A lot of what the study shows was already known, said Polly, namely that the ancestors of mammals were nocturnal and that the first groups to utilise twilight or full daylight probably arose after the extinction of the dinosaurs. "The nice thing about the study is that the authors addressed the question quantitatively using data from many living mammals in combination with an evolutionary tree, or phylogeny."
That said, Polly said the paper is based on a phylogeny that's controversial in terms of which different subgroups of mammals arose.
"Both trees used by the authors put many of the splits in the Mesozoic period, before dinosaurs became extinct, whereas many scientists, especially paleontologists, would put those splits after the extinction based on the [fossil record]," Polly told Gizmodo. "For example, [the researchers] assume that the group of primates that includes monkeys, apes, and tarsiers originated before the extinction, which is highly unlikely given the quality of the fossil record of primates. If correct, the dates [given by the researchers] for the first daytime mammals would be pushed younger if their own analysis was adjusted."
Despite this, Polly says their estimate of 52 to 33 million years is not unreasonable, and that "the diversification in sight specialisations may have occurred over a more compressed interval of time than their analysis suggests".
David Grossnickle, an evolutionary biologist from the University of Chicago, also not involved in the new study, agrees with Polly, saying a study based solely on phylogeny has its limitations.
"A majority of the mammalian species from the Mesozoic (or Age of Dinosaurs) went extinct and have no living descendants," Grossnickle told Gizmodo. "Basically, much of the mammalian evolutionary tree is not represented in studies that only use data from modern species, such [as this study]. With this kind of data it's difficult to infer behaviours of mammals tens of millions of years ago, because most species living tens of millions of years ago simply don't have living representatives... I think their study is a strong contribution to our understanding of early mammal evolution, but I recommend caution when inferring traits of ancient mammals from modern mammals alone."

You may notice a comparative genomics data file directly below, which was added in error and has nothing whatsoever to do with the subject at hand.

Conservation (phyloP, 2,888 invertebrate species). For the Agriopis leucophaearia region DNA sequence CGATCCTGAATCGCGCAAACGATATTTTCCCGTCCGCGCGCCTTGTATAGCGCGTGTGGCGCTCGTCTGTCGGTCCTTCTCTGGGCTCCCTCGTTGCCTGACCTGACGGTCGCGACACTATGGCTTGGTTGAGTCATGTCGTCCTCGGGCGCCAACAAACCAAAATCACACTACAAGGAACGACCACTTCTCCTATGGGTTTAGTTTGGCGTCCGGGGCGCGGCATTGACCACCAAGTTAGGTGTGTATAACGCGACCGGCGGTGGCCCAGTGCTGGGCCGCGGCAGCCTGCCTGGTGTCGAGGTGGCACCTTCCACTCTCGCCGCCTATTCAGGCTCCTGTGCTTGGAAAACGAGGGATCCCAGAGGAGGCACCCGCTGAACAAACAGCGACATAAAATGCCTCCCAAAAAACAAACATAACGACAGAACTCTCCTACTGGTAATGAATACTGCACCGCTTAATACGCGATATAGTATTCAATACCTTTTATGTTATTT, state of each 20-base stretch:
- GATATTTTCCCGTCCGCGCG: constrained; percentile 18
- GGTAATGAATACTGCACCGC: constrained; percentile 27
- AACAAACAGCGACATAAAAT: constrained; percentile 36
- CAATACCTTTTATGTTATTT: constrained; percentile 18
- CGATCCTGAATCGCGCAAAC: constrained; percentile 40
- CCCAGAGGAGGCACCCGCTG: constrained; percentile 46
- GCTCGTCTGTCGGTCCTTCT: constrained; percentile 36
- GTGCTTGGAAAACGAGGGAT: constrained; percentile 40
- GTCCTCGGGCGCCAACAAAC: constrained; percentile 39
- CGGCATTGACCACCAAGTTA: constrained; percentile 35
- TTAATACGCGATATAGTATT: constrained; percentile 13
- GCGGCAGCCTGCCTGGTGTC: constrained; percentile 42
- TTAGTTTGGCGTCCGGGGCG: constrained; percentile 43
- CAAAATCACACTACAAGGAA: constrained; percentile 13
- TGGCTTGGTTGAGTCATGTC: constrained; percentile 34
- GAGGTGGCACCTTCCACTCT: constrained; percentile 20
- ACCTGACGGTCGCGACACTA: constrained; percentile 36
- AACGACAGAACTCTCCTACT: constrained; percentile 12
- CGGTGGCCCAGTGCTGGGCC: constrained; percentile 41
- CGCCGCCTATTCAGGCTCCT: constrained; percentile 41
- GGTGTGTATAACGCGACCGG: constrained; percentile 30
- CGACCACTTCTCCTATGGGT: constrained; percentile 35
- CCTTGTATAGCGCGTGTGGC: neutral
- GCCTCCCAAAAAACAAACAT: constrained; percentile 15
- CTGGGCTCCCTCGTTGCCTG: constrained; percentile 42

Also, and as Grossnickle pointed out to Gizmodo, this new research contradicts another recent study arguing that diurnal behaviour in mammals first arose about 10 million years after the extinction of dinosaurs. "[The] question of when diurnal behaviour arose remains unsettled, although the recent research has made great strides toward addressing the question."
Biologist Stephen Brusatte from the University of Edinburgh said the team did a "great job" in mapping out the patterns of modern mammals on a family tree, and by running a variety of statistical tests to estimate when different types of activity patterns, such as daytime behaviour, evolved.
"But until we find a way to look at fossils and directly figure out how these extinct animals were behaving, it will still be a prediction," he told Gizmodo. "It may be that the end-Cretaceous extinction caused a big shift from nocturnal to diurnal mammals, but it wouldn't surprise me if some mammals living alongside the dinosaurs were also active during the day and we just haven't found a good way to determine that yet. That will be the next big step in testing these results."